Analytics aims to predict the future outcomes of a set of data input. Such analytics usually involve statistical algorithms techniques and machine learning technologies that predict the likelihood of future outcomes based on historical trends and outcomes.
Analyzing text data by combing through text from websites, emails, books, documents, social media, and other text-based sources to gain useful insights for the user with the aid of machine learning and natural language processing technology.
The application of data analytics broadens the audit beyond typical sample-based testing to encompass the study of large populations of audit-relevant data, therefore improving the quality and scope of audit evidence. Existing analytic tools, such as IDEA and ACL, may execute a number of analyses depending on the parameters provided by the auditors and then offer lists of exceptions for the auditor to analyze.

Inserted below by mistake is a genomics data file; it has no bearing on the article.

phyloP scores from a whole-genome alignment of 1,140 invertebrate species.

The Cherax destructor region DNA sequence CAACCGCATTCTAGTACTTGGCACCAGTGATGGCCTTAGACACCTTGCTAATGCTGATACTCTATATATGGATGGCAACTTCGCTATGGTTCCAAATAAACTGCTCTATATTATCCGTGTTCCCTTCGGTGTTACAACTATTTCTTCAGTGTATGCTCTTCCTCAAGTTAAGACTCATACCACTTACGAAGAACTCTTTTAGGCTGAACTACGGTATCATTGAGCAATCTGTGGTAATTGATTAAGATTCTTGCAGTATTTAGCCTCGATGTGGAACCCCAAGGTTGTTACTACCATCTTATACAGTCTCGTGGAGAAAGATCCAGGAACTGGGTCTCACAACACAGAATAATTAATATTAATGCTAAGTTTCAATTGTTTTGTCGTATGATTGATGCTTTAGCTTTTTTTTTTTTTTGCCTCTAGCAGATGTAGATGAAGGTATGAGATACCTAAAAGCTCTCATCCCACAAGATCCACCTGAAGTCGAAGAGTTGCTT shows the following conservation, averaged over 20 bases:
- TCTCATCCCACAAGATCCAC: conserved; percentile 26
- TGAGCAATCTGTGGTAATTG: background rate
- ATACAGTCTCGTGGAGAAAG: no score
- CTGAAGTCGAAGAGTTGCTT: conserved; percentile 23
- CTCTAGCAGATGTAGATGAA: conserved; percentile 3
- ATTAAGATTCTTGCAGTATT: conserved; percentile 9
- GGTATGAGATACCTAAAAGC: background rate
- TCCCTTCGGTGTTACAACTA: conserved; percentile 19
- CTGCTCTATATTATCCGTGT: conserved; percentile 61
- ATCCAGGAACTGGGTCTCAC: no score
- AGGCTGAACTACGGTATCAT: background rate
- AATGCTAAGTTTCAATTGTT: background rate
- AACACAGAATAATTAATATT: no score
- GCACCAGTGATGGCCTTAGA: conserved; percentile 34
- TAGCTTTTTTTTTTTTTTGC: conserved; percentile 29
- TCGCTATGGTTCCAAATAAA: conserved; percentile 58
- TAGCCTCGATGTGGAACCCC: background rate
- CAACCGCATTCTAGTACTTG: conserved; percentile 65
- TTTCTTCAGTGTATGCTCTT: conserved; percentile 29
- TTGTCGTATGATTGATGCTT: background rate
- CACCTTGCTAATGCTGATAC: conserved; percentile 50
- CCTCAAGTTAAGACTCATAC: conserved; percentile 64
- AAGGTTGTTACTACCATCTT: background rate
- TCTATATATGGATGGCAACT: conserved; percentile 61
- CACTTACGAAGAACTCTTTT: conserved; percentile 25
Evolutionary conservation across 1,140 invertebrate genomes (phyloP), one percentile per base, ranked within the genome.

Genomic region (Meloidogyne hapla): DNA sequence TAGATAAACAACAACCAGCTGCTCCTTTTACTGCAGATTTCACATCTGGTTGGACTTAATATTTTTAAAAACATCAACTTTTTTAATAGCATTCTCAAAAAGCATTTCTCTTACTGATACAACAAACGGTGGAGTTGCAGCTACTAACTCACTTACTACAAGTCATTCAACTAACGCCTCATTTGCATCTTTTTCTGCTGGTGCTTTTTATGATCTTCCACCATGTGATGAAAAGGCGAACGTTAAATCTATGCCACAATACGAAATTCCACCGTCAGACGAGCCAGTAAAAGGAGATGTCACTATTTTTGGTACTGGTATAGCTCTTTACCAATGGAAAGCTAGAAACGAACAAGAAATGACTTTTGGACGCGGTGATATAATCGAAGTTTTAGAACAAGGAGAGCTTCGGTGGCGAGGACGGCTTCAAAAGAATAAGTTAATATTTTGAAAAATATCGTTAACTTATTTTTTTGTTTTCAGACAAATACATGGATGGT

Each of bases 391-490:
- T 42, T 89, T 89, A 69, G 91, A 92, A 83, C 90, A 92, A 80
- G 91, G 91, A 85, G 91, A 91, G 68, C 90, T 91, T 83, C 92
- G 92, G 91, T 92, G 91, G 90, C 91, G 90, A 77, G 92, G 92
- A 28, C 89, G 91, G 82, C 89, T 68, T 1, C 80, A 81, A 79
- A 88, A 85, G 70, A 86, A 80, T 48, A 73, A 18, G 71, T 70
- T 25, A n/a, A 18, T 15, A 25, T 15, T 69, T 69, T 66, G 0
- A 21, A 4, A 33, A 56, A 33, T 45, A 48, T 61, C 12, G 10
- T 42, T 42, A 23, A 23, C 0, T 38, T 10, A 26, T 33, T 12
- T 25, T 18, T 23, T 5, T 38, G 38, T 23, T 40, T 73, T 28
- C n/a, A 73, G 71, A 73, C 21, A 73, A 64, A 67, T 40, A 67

However, machine-learning technology will take data analytics to a whole new level. Data analytics supplemented with machine learning technology can learn based on the auditor’s past judgments about the analysis’s results, such as whether the exceptions detected are legitimate or false positives.. Hence, for this instance, the more conclusions the machine learns from the auditor, the better it is in identifying the exceptions.
Businesses are already expecting auditors to provide additional insights and value to the organization as part of the audit, thanks to the use of technology and innovation. The utilization of data analytics and machine learning will undoubtedly be the most important solution for the audit profession to give greater value to customers.
As previously stated, auditors can use data analytics and machine learning to highlight not only financial reporting issues, but also other value-adding findings as part of the overall audit findings that clients were previously unaware of, such as the relationship between certain factors and business performance, significant drivers affecting business performance, key business risks, and red flags to fraudulent activities.